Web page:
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Unmanaged Heap Memory Leak

This is a discussion on Unmanaged Heap Memory Leak within the C# Programming forums, part of the General Programming Boards category; I am developing a video conferencing system (see my other thread ), and I am having some trouble with memory ...

  1. #1
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    Unmanaged Heap Memory Leak

    I am developing a video conferencing system (see my other thread), and I am having some trouble with memory leaks in the unmanaged heap. I think it's related to directshow, but the tools I've tried (ANTS and the SciTech memory profiler) do nothing to help find problems in the unmanaged heap. I'm doing everything I can to free memory that's being allocated, but I'm obviously missing something.

    I'm looking for other suggestions of tools to use to try to find the leak.

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    First thing I'd do is call GC.Collect() to see if the memory is recovered or if it is still tied up somewhere. That would give me some idea of how to proceed.

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    I'm doing that at various locations in the program, but to no avail. memory usage on the unmanaged heap just keeps climbing out of control. I am freeing the buffers allocated for DirectShow, but it's either not freeing them, or it's allocating other buffers over which I have no control.

  4. #4
    Captain Crash brewbuck's Avatar
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    Code:
    //try
    //{
    	if (a) do { f( b); } while(1);
    	else   do { f(!b); } while(1);
    //}

  5. #5
    (?<!re)tired Mario F.'s Avatar
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    Also, if this has anything to do with the DirectShow.net library, are you using the debug version of the assembly?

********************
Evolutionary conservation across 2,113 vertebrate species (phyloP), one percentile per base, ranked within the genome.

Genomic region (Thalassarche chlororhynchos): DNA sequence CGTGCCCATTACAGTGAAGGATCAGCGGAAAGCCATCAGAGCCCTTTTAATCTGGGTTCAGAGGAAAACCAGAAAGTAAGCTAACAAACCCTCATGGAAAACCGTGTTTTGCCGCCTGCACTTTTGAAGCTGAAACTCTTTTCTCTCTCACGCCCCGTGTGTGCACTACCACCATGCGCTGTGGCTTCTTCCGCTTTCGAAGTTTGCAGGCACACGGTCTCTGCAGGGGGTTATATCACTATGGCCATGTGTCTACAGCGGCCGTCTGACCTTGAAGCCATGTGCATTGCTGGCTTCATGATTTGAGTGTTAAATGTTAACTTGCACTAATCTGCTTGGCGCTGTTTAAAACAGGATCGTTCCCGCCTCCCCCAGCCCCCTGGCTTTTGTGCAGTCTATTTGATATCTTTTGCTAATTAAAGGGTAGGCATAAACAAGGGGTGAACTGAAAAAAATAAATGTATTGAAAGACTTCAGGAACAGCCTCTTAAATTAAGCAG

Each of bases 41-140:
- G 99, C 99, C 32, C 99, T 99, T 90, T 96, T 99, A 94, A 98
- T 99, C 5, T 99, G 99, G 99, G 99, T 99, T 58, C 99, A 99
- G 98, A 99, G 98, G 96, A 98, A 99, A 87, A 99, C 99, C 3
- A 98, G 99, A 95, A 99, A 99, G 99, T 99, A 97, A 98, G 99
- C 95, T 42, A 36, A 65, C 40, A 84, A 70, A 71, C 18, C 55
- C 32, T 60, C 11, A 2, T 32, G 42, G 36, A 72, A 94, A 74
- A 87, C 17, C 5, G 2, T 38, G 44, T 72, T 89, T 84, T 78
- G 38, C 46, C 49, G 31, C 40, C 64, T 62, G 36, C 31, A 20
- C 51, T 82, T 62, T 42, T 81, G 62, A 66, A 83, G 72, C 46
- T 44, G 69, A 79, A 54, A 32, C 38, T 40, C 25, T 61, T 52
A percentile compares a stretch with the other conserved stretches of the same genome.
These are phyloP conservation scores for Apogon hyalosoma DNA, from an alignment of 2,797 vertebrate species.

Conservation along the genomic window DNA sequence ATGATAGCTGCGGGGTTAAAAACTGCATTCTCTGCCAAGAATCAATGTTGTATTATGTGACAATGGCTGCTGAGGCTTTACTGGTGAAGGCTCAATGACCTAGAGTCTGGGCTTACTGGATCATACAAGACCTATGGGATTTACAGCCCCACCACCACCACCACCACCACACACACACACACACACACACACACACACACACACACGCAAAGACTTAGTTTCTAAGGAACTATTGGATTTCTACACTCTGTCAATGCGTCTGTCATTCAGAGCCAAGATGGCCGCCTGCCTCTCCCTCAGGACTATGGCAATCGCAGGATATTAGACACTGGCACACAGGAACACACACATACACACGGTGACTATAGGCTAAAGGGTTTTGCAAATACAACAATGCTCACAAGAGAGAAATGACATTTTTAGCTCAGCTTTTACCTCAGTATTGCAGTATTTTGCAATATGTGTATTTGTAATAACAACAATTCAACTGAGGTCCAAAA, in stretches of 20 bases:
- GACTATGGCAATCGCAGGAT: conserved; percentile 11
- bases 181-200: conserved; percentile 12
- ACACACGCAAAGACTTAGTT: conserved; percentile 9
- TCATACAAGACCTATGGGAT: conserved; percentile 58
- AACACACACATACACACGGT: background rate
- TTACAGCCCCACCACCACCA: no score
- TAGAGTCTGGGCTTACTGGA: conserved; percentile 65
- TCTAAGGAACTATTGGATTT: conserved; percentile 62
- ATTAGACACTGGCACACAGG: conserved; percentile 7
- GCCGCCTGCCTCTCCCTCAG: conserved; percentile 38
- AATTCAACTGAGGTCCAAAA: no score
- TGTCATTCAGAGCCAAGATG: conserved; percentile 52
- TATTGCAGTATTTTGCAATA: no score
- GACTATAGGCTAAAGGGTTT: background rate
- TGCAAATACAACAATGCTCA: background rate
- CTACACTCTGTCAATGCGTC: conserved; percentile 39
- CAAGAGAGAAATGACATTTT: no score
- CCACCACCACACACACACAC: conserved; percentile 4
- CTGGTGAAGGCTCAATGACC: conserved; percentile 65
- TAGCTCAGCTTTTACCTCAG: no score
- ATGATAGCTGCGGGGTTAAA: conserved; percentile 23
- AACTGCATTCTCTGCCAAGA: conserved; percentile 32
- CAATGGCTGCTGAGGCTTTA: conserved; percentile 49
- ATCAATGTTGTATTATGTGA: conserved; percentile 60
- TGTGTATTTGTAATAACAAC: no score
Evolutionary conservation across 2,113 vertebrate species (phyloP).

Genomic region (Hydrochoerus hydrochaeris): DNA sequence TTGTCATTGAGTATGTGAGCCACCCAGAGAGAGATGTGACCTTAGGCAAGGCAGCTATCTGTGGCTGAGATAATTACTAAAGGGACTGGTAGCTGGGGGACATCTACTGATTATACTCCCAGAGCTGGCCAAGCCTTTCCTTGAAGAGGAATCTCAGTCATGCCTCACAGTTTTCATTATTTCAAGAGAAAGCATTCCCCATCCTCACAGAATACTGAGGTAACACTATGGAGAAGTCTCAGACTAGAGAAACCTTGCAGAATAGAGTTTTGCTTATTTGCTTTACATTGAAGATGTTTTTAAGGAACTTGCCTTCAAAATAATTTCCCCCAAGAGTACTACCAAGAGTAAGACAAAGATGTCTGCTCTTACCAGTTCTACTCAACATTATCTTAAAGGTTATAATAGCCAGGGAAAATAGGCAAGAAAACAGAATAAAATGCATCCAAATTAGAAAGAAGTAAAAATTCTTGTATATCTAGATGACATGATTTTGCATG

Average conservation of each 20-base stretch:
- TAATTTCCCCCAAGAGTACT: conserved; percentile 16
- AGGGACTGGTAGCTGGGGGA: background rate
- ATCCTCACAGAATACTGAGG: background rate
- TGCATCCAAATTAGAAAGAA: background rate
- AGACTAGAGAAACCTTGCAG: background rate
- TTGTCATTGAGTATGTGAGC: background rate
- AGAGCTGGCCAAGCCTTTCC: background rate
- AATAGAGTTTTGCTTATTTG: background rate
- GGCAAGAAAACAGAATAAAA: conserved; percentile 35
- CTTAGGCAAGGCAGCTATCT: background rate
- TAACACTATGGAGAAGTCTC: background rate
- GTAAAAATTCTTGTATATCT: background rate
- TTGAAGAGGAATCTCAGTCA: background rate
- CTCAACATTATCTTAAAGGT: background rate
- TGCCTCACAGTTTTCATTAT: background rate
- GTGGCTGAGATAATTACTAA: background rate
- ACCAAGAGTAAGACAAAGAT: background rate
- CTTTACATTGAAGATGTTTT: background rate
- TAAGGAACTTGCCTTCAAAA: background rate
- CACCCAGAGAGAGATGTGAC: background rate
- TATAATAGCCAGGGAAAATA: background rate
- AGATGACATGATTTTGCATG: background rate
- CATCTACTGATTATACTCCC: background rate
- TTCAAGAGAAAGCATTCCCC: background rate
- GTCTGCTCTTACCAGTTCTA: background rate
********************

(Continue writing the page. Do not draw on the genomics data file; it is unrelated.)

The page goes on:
The programmer’s wife tells him: “Run to the store and pick up a loaf of bread. If they have eggs, get a dozen.”
    The programmer comes home with 12 loaves of bread.


    Originally Posted by brewbuck:
    Reimplementing a large system in another language to get a 25% performance boost is nonsense. It would be cheaper to just get a computer which is 25% faster.

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    Quote Originally Posted by Mario F. View Post
    Also, if this has anything to do with the DirectShow.net library, are you using the debug version of the assembly?
    I rebuilt the assembly in release mode, as well as my program, just to be sure, and it made no difference.

  7. #7
    (?<!re)tired Mario F.'s Avatar
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    I didn't ask because of that. But I can see that you had the debug version of the assembly. So that's fine.

    You can be almost sure the leak is on this library if you aren't doing any other kind of access to unmanaged code. But it can still be provoked by your own code if you are accessing these resources the wrong way (you mentioned before lack of proper documentation for this library and that may be a problem here).

    What I suggest you do for now to at least point at the source of the leak, is to make selective commenting of your source code that accesses unmanaged code (directly or indirectly through directshow.net) while checking perfmon until you get a flat line for unmanaged memory usage. Here's how: